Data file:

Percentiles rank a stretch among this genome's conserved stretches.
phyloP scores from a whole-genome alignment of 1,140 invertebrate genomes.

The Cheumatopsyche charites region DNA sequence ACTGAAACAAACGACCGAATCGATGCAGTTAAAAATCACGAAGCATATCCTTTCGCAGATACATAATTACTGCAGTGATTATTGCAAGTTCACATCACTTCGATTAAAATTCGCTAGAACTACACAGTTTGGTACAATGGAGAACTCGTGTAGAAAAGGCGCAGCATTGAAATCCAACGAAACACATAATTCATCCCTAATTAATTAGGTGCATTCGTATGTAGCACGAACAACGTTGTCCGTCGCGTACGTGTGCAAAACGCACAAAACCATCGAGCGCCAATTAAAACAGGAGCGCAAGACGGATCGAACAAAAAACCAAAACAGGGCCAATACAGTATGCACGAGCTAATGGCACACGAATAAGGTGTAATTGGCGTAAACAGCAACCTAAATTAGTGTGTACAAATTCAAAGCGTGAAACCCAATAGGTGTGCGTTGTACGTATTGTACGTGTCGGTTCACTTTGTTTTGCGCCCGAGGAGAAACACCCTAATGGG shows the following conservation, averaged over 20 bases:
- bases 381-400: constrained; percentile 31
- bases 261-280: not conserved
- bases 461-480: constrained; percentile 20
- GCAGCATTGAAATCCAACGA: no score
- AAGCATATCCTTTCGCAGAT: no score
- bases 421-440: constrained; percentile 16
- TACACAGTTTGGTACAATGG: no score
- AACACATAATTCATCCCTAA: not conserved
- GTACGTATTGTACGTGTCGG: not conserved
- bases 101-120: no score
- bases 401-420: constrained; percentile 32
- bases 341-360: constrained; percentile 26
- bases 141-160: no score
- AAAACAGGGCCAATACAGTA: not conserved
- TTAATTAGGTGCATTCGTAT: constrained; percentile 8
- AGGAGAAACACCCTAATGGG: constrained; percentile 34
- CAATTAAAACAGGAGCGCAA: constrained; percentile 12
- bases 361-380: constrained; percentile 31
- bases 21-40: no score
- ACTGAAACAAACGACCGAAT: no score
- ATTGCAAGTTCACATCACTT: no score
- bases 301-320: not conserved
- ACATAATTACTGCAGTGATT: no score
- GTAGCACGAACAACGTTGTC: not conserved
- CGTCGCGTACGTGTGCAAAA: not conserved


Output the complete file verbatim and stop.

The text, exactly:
Percentiles rank a stretch among this genome's conserved stretches.
phyloP scores from a whole-genome alignment of 1,140 invertebrate genomes.

The Cheumatopsyche charites region DNA sequence ACTGAAACAAACGACCGAATCGATGCAGTTAAAAATCACGAAGCATATCCTTTCGCAGATACATAATTACTGCAGTGATTATTGCAAGTTCACATCACTTCGATTAAAATTCGCTAGAACTACACAGTTTGGTACAATGGAGAACTCGTGTAGAAAAGGCGCAGCATTGAAATCCAACGAAACACATAATTCATCCCTAATTAATTAGGTGCATTCGTATGTAGCACGAACAACGTTGTCCGTCGCGTACGTGTGCAAAACGCACAAAACCATCGAGCGCCAATTAAAACAGGAGCGCAAGACGGATCGAACAAAAAACCAAAACAGGGCCAATACAGTATGCACGAGCTAATGGCACACGAATAAGGTGTAATTGGCGTAAACAGCAACCTAAATTAGTGTGTACAAATTCAAAGCGTGAAACCCAATAGGTGTGCGTTGTACGTATTGTACGTGTCGGTTCACTTTGTTTTGCGCCCGAGGAGAAACACCCTAATGGG shows the following conservation, averaged over 20 bases:
- bases 381-400: constrained; percentile 31
- bases 261-280: not conserved
- bases 461-480: constrained; percentile 20
- GCAGCATTGAAATCCAACGA: no score
- AAGCATATCCTTTCGCAGAT: no score
- bases 421-440: constrained; percentile 16
- TACACAGTTTGGTACAATGG: no score
- AACACATAATTCATCCCTAA: not conserved
- GTACGTATTGTACGTGTCGG: not conserved
- bases 101-120: no score
- bases 401-420: constrained; percentile 32
- bases 341-360: constrained; percentile 26
- bases 141-160: no score
- AAAACAGGGCCAATACAGTA: not conserved
- TTAATTAGGTGCATTCGTAT: constrained; percentile 8
- AGGAGAAACACCCTAATGGG: constrained; percentile 34
- CAATTAAAACAGGAGCGCAA: constrained; percentile 12
- bases 361-380: constrained; percentile 31
- bases 21-40: no score
- ACTGAAACAAACGACCGAAT: no score
- ATTGCAAGTTCACATCACTT: no score
- bases 301-320: not conserved
- ACATAATTACTGCAGTGATT: no score
- GTAGCACGAACAACGTTGTC: not conserved
- CGTCGCGTACGTGTGCAAAA: not conserved